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Old 12-07-2013, 05:27 AM   #48
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I am not a young person, but ACA is going to be great for us (DW and myself). Being I retired last year our cost for health insurance was the biggest hit of our fixed income. Last year it cost us $514/month and this year it will be $348/month. Plus I have a better policy and we have dental insurance again.
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Old 12-07-2013, 07:22 AM   #49
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Actually young people should sign up, if they are smart. A medical bankruptcy is still a bankruptcy. Granted they don't have assets to protect, but a bankruptcy affects credit ratings and makes it hard to buy a car, rent housing and even get a job resulting in lower life time earnings. Additionally, a high percentage of young people can be predicted to have pregnancies and some unlucky ones do get bad diseases. There are also a lot of reasonably healthy young people with pre-existing conditions who wish to be covered. Most young people qualify for subsidies and cost sharing and would be foolish to not take the opportunity to protect their financial futures. Mulligan, you may make it to 65 unscathed, but I'm not betting my retirement on my own prospects, myself. If you do get sick, that low premium would soar under the pre-ACA system. There are some cost controls built into the ACA, but any really powerful cost containment would set somebody squawking. Remember "gutting Medicare" and "death panels"? One estimate is that 99% of insured Americans have limited networks already, so the fussing about that effect from the ACA is really just silly.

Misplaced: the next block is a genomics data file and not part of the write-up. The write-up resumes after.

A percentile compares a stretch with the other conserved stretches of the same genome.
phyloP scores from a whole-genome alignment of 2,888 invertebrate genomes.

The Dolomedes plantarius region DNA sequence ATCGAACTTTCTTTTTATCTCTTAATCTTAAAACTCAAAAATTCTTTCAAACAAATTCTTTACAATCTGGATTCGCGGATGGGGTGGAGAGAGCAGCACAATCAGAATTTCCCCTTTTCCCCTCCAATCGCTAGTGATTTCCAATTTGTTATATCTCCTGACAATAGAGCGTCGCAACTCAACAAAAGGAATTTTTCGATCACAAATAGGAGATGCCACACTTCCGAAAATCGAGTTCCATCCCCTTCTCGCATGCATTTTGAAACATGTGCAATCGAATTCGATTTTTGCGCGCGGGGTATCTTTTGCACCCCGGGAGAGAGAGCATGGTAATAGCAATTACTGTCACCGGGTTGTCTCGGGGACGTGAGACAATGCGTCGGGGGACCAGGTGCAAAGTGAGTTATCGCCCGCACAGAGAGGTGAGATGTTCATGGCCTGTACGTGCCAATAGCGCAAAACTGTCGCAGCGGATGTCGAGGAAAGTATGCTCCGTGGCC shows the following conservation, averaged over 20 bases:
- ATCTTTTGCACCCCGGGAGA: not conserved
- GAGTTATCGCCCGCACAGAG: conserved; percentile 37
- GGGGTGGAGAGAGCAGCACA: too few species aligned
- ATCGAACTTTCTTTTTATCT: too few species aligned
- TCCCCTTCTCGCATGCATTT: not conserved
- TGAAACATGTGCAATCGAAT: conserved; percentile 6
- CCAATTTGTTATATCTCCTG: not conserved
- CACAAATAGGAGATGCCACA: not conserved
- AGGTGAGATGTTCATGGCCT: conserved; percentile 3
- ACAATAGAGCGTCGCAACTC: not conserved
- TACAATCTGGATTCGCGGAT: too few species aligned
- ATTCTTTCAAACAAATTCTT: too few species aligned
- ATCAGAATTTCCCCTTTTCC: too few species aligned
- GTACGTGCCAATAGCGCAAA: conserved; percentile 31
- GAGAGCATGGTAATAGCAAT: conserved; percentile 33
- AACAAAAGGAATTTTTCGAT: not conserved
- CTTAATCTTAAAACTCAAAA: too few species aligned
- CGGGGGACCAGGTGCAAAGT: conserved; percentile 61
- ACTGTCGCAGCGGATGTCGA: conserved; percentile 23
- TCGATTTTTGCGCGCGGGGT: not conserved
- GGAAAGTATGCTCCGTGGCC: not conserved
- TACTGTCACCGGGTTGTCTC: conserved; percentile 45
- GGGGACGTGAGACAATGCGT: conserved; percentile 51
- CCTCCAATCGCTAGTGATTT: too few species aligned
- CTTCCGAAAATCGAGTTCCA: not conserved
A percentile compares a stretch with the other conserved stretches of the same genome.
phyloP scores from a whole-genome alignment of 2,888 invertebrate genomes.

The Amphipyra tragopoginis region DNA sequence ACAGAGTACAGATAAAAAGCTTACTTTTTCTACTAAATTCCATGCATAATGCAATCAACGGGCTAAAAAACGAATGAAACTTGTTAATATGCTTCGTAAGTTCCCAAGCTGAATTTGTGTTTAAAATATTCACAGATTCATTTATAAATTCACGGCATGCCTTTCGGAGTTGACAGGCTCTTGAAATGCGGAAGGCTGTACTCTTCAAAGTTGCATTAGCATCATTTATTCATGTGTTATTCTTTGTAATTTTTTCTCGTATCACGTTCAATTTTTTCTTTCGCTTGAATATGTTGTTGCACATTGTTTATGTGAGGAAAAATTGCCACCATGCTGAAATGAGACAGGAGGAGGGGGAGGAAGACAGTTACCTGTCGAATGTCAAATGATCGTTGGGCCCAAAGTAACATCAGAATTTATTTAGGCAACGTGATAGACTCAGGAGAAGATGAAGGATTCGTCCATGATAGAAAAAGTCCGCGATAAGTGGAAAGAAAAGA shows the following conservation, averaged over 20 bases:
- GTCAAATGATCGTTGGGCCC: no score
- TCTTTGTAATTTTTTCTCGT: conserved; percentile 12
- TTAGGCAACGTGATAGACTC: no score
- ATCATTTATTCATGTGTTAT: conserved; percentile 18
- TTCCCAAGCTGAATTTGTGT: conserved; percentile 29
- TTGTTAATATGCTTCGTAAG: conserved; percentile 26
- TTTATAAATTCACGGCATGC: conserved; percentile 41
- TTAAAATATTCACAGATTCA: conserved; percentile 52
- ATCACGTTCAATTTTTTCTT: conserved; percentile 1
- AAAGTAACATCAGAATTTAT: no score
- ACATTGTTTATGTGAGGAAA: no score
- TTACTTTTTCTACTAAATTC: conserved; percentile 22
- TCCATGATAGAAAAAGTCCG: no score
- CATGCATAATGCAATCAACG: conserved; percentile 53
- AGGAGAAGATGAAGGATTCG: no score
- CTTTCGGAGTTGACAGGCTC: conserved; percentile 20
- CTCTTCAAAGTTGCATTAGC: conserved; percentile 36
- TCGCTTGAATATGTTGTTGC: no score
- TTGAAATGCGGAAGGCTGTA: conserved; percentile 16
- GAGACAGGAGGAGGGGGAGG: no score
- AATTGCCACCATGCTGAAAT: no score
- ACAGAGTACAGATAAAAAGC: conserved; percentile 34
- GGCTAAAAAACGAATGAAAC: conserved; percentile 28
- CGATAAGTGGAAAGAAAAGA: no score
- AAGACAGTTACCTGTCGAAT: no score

. The fact is that medical costs are the easiest debts to discharge in bankruptcy. If student loans were as easy to discharge then they would be the number 1 reason for bankruptcy filings.
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Old 12-07-2013, 10:19 AM   #50